Stephen Vitiello | Dowsing

Edition of 250 copies

Dowsing, the new vinyl long player from electronic musician
and sound artist Stephen Vitiello.

33rpm black vinyl LP, cover printed on heavy uncoated paper
stock, hand numbered, mastered by Taylor Dupree

Bundled with free digital download

Available now for € 16.00 (incl. VAT)


Stephen Vitiello | Dowsing

Dowsing is a new vinyl long player from electronic musician and sound artist Stephen Vitiello

It contains 4 tracks and features short sleeve notes and cover photography by Stephen Vitiello. LP designed by Doreen Kennedy.

Vitiello transforms incidental atmospheric noises into mesmerising soundscapes that alter our perception of the surrounding environment. Dowsing is a stereo mix from a 4-channel installation created for the exhibition, Just Listen, organised by the National Sculpture Factory, Cork, Ireland. Sounds recorded at the homes of Danny McCarthy, Mick O’Shea and Irene Murphy. Shake was recorded in a log cabin with a semi-tuned piano at the Ucross Foundation in Wyoming. Field recordings were from the same location. With thanks to Mary McCarthy and Dobz O'Brien at The National Sculpture Factory

Track Listing:

Side 1

1/ Dowsing
2/ GlassMarimbaFrogCaller

Side 2

1/ Shake
2/ Out

Massimo Ricci,Touching Extremes writes:

A limited edition of 250 vinyl copies – the folks at Farpoint threaten “no plans for reissues” – hosts 30 minutes of often spellbinding soundscapes founded on sources captured by Stephen Vitiello in Ireland and Wyoming, the final edit of the 4-track master (originally conceived for an installation titled Just Listen) presented to us in a stereo mix. Each side reveals a well-defined nature in the overall balance of moods. In the first, the most prominent effects are attributable to the melodies arising from seamed particles of tolling bells (in the title track) and what sounds like recalibrated music boxes in a piece called “GlassMarimbaFrog Caller”. Those suggestions are interspersed with male voices speaking quietly, water, birds and other rural (or less) appurtenances to create a somewhat heartwarming ambience.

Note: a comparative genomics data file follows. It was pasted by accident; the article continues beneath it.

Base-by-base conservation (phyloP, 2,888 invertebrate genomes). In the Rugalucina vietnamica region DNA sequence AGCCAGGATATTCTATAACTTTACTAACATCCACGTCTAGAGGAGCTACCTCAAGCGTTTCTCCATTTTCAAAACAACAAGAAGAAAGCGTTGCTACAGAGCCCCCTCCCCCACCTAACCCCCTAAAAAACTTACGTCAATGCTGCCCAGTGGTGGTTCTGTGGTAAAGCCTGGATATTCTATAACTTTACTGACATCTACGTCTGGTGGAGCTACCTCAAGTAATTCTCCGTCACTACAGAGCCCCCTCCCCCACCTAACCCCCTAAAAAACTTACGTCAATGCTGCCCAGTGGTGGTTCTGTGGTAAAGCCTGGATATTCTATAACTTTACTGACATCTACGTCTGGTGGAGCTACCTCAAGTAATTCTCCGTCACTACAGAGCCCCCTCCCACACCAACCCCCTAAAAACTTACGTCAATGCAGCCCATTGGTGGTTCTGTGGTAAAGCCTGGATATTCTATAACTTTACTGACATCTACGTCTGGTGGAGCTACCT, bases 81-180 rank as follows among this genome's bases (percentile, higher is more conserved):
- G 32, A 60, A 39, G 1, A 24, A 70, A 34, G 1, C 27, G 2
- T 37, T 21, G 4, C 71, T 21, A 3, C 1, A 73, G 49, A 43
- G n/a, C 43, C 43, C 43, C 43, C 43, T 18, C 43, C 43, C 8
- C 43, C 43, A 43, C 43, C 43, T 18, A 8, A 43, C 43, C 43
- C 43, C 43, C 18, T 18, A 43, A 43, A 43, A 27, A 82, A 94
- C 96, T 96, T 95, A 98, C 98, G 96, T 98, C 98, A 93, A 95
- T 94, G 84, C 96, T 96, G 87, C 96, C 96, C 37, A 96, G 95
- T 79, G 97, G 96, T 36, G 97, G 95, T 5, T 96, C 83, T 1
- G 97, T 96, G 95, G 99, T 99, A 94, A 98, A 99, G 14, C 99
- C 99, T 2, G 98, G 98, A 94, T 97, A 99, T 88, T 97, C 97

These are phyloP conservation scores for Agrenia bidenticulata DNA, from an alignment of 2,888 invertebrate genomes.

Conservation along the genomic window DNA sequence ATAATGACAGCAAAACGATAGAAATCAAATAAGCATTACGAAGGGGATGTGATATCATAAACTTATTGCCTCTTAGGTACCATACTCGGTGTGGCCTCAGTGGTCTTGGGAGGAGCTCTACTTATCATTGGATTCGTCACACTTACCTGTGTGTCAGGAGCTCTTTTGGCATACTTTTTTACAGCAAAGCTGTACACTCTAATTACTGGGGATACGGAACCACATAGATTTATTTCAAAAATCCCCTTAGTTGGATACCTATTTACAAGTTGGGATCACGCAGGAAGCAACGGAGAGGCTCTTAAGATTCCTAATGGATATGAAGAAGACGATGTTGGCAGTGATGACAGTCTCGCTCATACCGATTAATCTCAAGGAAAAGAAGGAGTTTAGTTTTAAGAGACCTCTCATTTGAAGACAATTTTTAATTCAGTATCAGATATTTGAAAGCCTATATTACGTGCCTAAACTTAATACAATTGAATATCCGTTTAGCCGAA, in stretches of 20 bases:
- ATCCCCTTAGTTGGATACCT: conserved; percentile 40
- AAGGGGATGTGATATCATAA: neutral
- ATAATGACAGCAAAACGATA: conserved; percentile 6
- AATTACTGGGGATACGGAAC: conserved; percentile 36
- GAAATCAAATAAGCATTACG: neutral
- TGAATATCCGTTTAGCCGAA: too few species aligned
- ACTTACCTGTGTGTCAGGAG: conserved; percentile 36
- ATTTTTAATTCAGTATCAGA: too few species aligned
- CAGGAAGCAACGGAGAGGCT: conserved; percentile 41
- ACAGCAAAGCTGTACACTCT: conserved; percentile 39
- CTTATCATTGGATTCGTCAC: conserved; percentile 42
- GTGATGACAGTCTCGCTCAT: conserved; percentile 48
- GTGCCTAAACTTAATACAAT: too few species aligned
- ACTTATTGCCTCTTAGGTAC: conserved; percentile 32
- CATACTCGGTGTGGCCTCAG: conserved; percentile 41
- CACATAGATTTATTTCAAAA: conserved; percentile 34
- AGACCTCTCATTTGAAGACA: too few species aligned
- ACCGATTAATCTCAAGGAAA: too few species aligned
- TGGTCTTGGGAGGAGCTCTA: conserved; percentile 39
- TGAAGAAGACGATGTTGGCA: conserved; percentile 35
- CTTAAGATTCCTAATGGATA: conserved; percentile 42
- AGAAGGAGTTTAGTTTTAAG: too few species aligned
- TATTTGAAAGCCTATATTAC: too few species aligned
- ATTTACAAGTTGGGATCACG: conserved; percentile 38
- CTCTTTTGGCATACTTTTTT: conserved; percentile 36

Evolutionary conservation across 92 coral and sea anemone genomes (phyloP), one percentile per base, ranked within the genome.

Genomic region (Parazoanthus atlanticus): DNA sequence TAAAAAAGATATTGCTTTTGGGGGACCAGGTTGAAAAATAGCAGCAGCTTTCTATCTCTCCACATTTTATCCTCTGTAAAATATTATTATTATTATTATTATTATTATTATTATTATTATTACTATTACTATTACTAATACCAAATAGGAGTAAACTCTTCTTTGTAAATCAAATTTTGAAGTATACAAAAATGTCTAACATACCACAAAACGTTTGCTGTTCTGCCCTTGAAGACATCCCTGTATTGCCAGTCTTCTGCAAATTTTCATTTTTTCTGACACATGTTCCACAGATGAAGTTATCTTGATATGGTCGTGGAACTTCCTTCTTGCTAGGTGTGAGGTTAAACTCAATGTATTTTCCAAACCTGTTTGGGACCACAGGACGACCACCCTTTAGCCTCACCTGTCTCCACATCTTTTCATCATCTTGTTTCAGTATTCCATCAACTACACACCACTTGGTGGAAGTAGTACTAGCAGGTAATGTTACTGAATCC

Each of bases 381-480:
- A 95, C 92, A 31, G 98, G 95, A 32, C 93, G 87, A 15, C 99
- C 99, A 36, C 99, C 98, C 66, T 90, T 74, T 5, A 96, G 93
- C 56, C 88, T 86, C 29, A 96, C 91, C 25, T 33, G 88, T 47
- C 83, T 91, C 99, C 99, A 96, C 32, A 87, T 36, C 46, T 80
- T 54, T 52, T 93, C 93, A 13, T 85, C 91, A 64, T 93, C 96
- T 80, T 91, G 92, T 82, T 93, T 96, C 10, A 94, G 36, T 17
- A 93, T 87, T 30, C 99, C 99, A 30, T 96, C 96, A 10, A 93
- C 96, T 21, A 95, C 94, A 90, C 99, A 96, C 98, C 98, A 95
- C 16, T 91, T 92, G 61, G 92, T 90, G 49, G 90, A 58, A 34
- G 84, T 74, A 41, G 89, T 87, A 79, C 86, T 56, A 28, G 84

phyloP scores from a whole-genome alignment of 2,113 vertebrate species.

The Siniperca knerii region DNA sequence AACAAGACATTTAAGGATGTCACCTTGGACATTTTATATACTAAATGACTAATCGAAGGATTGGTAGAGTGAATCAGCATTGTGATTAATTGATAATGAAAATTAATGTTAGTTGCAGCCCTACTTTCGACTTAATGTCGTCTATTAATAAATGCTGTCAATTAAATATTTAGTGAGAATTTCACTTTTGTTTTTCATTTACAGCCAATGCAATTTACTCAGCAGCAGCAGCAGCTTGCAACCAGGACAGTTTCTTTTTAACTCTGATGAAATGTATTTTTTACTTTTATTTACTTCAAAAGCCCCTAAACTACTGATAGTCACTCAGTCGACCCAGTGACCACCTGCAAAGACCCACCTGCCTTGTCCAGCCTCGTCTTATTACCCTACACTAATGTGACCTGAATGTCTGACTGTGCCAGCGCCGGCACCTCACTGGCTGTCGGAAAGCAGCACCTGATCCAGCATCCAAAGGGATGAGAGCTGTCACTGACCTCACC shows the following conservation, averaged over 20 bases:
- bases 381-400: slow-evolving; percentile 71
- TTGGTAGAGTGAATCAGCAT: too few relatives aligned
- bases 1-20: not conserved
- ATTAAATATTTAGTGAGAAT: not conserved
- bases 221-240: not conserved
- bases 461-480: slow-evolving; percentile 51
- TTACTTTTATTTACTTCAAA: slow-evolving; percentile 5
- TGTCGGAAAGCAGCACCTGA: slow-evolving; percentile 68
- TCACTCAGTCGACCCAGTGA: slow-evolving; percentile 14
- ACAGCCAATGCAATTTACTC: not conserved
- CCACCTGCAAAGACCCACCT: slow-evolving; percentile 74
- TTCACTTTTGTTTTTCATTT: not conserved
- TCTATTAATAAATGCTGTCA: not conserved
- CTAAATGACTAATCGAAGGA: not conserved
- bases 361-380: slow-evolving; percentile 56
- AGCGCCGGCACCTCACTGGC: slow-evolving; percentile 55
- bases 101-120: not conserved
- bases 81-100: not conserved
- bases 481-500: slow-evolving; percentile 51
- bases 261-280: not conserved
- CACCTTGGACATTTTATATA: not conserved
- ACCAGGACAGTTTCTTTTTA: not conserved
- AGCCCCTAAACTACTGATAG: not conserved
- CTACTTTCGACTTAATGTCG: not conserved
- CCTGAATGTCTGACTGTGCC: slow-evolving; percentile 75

The second half is less outlined in terms of timbral exactitude – though we do know that a “semi-tuned piano” taped in a log cabin is the sonic root of “Shake” - generating at various times a relieving numbness which, at some juncture, prompted an otherwise unlikely association with the soothing lysergic fumes of certain German electronic productions of the 70s. In the appropriate frame of mind, vague coincidences with private remembrances might materialize unexpectedly. Vitiello's inclination to enhance the implications of daily accents and a welcome lack of acoustic sensationalism explicate our will of reiterating the experience.

Audio excerpts:

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